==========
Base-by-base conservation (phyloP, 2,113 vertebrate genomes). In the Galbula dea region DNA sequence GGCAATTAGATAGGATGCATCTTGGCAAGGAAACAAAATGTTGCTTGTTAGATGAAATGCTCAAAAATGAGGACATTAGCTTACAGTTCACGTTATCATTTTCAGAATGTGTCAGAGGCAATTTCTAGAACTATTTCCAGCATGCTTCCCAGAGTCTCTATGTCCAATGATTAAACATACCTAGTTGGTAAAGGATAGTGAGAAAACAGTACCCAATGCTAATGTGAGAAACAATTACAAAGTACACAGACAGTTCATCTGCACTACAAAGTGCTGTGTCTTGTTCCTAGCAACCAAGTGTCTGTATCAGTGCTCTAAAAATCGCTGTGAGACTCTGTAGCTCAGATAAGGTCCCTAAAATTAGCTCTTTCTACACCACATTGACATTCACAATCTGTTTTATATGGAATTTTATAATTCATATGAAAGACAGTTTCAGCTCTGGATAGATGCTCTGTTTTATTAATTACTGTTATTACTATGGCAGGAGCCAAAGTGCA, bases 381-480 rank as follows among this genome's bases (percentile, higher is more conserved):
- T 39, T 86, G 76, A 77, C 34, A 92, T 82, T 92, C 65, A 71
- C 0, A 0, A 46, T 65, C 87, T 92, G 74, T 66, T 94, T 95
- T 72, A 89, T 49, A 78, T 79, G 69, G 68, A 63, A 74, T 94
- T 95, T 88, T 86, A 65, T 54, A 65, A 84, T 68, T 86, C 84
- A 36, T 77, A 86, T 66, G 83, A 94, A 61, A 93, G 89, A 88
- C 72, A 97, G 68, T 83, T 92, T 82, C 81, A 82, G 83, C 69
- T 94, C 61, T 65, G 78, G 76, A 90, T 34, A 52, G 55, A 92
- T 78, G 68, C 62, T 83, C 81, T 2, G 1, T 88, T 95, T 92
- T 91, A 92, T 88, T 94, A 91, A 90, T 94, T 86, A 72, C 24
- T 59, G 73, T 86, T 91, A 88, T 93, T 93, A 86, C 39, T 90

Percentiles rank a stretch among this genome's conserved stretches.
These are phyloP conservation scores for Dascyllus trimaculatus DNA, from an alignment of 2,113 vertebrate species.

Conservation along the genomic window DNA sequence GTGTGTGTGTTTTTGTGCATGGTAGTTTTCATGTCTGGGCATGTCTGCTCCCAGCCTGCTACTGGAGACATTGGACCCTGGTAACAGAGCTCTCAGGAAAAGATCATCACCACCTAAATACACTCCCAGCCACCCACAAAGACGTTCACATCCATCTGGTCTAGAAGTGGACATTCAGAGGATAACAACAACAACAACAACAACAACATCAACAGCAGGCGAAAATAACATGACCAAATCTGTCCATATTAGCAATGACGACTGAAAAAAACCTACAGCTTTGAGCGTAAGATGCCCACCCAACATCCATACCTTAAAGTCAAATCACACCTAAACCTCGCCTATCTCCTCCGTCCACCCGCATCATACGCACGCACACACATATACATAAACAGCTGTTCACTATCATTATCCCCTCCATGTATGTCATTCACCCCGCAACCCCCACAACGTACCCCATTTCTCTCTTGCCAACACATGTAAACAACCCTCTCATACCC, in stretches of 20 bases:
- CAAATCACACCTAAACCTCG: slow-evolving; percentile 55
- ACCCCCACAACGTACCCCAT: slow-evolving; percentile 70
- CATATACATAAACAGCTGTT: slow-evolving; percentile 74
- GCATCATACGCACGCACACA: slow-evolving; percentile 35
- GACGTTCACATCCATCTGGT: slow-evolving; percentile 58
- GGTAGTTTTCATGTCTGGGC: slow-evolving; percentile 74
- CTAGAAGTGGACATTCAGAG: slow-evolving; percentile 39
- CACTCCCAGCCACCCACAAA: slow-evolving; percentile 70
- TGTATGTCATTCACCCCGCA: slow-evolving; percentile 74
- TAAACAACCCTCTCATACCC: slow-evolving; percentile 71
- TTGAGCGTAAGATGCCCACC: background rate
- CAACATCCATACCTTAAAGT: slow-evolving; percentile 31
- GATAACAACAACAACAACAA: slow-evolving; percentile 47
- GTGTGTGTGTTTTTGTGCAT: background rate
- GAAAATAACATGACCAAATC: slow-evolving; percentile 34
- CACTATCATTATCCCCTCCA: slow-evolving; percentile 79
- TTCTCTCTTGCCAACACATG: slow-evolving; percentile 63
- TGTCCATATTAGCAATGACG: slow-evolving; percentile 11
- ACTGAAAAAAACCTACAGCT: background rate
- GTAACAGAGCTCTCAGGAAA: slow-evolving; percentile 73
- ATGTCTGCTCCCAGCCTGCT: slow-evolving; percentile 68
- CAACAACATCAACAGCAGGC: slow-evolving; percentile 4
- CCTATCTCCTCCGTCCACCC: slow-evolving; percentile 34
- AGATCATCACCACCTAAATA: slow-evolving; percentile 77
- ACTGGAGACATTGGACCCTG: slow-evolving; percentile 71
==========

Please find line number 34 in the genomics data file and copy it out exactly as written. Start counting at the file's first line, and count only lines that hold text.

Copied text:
- GTAACAGAGCTCTCAGGAAA: slow-evolving; percentile 73